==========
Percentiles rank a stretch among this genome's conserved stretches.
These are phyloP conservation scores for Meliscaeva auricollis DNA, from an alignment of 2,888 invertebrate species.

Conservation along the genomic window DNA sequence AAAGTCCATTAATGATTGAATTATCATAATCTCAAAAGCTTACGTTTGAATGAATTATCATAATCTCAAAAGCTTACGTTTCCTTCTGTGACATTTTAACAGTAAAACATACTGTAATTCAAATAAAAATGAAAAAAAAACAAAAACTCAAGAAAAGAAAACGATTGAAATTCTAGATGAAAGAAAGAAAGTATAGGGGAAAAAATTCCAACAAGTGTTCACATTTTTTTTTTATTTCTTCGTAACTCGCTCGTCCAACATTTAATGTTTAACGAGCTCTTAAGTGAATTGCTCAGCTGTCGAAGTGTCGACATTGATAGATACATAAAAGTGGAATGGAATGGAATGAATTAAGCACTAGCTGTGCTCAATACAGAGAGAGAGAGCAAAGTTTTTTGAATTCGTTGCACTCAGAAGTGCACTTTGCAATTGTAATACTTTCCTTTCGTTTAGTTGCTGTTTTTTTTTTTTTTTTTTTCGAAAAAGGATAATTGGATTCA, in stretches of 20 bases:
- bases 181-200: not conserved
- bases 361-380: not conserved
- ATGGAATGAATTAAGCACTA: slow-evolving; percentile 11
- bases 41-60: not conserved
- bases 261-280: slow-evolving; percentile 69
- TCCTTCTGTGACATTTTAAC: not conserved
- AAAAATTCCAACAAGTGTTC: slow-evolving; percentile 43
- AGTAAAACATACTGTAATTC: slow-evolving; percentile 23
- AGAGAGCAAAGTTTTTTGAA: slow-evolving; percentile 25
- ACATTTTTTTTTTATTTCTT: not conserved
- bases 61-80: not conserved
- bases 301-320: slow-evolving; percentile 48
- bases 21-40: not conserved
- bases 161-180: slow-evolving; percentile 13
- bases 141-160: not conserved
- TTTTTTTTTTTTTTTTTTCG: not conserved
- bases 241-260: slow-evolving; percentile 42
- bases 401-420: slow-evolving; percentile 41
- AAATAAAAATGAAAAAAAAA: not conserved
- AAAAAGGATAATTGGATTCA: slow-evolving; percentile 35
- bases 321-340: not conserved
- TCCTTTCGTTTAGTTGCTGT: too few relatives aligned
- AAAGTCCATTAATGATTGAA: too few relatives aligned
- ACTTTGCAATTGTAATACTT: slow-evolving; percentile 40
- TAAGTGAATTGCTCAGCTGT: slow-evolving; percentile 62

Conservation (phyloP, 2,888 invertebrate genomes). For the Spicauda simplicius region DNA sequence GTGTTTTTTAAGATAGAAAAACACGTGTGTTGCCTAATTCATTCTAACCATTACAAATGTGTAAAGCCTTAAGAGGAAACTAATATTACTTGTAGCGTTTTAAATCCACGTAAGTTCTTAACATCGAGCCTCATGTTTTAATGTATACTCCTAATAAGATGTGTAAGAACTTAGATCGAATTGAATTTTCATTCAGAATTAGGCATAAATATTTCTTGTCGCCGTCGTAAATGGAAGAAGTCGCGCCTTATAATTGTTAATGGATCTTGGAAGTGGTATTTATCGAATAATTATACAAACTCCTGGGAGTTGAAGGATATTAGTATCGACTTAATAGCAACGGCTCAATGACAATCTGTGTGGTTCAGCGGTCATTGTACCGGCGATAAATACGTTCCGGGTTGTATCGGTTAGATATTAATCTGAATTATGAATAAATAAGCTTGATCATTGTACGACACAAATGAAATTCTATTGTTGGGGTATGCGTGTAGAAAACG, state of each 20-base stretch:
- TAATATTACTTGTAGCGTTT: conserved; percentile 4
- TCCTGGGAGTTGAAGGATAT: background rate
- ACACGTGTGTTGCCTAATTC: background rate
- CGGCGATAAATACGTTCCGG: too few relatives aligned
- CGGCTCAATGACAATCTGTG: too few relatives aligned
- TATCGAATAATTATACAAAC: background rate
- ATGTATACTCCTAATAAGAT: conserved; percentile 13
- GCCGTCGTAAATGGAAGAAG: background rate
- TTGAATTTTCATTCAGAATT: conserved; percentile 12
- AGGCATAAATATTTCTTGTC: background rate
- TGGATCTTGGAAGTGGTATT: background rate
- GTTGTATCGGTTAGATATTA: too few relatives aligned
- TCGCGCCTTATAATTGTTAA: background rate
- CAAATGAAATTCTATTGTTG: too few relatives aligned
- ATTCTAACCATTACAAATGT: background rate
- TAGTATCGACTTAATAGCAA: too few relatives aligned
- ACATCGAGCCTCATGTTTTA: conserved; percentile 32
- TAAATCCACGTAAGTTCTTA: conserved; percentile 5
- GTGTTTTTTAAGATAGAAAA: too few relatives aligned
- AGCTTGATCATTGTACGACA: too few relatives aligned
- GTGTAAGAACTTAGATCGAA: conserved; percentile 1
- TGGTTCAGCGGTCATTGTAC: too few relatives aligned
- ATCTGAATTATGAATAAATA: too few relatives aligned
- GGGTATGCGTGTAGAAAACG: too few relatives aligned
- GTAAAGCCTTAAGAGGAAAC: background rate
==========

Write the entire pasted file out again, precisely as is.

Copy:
Percentiles rank a stretch among this genome's conserved stretches.
These are phyloP conservation scores for Meliscaeva auricollis DNA, from an alignment of 2,888 invertebrate species.

Conservation along the genomic window DNA sequence AAAGTCCATTAATGATTGAATTATCATAATCTCAAAAGCTTACGTTTGAATGAATTATCATAATCTCAAAAGCTTACGTTTCCTTCTGTGACATTTTAACAGTAAAACATACTGTAATTCAAATAAAAATGAAAAAAAAACAAAAACTCAAGAAAAGAAAACGATTGAAATTCTAGATGAAAGAAAGAAAGTATAGGGGAAAAAATTCCAACAAGTGTTCACATTTTTTTTTTATTTCTTCGTAACTCGCTCGTCCAACATTTAATGTTTAACGAGCTCTTAAGTGAATTGCTCAGCTGTCGAAGTGTCGACATTGATAGATACATAAAAGTGGAATGGAATGGAATGAATTAAGCACTAGCTGTGCTCAATACAGAGAGAGAGAGCAAAGTTTTTTGAATTCGTTGCACTCAGAAGTGCACTTTGCAATTGTAATACTTTCCTTTCGTTTAGTTGCTGTTTTTTTTTTTTTTTTTTTCGAAAAAGGATAATTGGATTCA, in stretches of 20 bases:
- bases 181-200: not conserved
- bases 361-380: not conserved
- ATGGAATGAATTAAGCACTA: slow-evolving; percentile 11
- bases 41-60: not conserved
- bases 261-280: slow-evolving; percentile 69
- TCCTTCTGTGACATTTTAAC: not conserved
- AAAAATTCCAACAAGTGTTC: slow-evolving; percentile 43
- AGTAAAACATACTGTAATTC: slow-evolving; percentile 23
- AGAGAGCAAAGTTTTTTGAA: slow-evolving; percentile 25
- ACATTTTTTTTTTATTTCTT: not conserved
- bases 61-80: not conserved
- bases 301-320: slow-evolving; percentile 48
- bases 21-40: not conserved
- bases 161-180: slow-evolving; percentile 13
- bases 141-160: not conserved
- TTTTTTTTTTTTTTTTTTCG: not conserved
- bases 241-260: slow-evolving; percentile 42
- bases 401-420: slow-evolving; percentile 41
- AAATAAAAATGAAAAAAAAA: not conserved
- AAAAAGGATAATTGGATTCA: slow-evolving; percentile 35
- bases 321-340: not conserved
- TCCTTTCGTTTAGTTGCTGT: too few relatives aligned
- AAAGTCCATTAATGATTGAA: too few relatives aligned
- ACTTTGCAATTGTAATACTT: slow-evolving; percentile 40
- TAAGTGAATTGCTCAGCTGT: slow-evolving; percentile 62

Conservation (phyloP, 2,888 invertebrate genomes). For the Spicauda simplicius region DNA sequence GTGTTTTTTAAGATAGAAAAACACGTGTGTTGCCTAATTCATTCTAACCATTACAAATGTGTAAAGCCTTAAGAGGAAACTAATATTACTTGTAGCGTTTTAAATCCACGTAAGTTCTTAACATCGAGCCTCATGTTTTAATGTATACTCCTAATAAGATGTGTAAGAACTTAGATCGAATTGAATTTTCATTCAGAATTAGGCATAAATATTTCTTGTCGCCGTCGTAAATGGAAGAAGTCGCGCCTTATAATTGTTAATGGATCTTGGAAGTGGTATTTATCGAATAATTATACAAACTCCTGGGAGTTGAAGGATATTAGTATCGACTTAATAGCAACGGCTCAATGACAATCTGTGTGGTTCAGCGGTCATTGTACCGGCGATAAATACGTTCCGGGTTGTATCGGTTAGATATTAATCTGAATTATGAATAAATAAGCTTGATCATTGTACGACACAAATGAAATTCTATTGTTGGGGTATGCGTGTAGAAAACG, state of each 20-base stretch:
- TAATATTACTTGTAGCGTTT: conserved; percentile 4
- TCCTGGGAGTTGAAGGATAT: background rate
- ACACGTGTGTTGCCTAATTC: background rate
- CGGCGATAAATACGTTCCGG: too few relatives aligned
- CGGCTCAATGACAATCTGTG: too few relatives aligned
- TATCGAATAATTATACAAAC: background rate
- ATGTATACTCCTAATAAGAT: conserved; percentile 13
- GCCGTCGTAAATGGAAGAAG: background rate
- TTGAATTTTCATTCAGAATT: conserved; percentile 12
- AGGCATAAATATTTCTTGTC: background rate
- TGGATCTTGGAAGTGGTATT: background rate
- GTTGTATCGGTTAGATATTA: too few relatives aligned
- TCGCGCCTTATAATTGTTAA: background rate
- CAAATGAAATTCTATTGTTG: too few relatives aligned
- ATTCTAACCATTACAAATGT: background rate
- TAGTATCGACTTAATAGCAA: too few relatives aligned
- ACATCGAGCCTCATGTTTTA: conserved; percentile 32
- TAAATCCACGTAAGTTCTTA: conserved; percentile 5
- GTGTTTTTTAAGATAGAAAA: too few relatives aligned
- AGCTTGATCATTGTACGACA: too few relatives aligned
- GTGTAAGAACTTAGATCGAA: conserved; percentile 1
- TGGTTCAGCGGTCATTGTAC: too few relatives aligned
- ATCTGAATTATGAATAAATA: too few relatives aligned
- GGGTATGCGTGTAGAAAACG: too few relatives aligned
- GTAAAGCCTTAAGAGGAAAC: background rate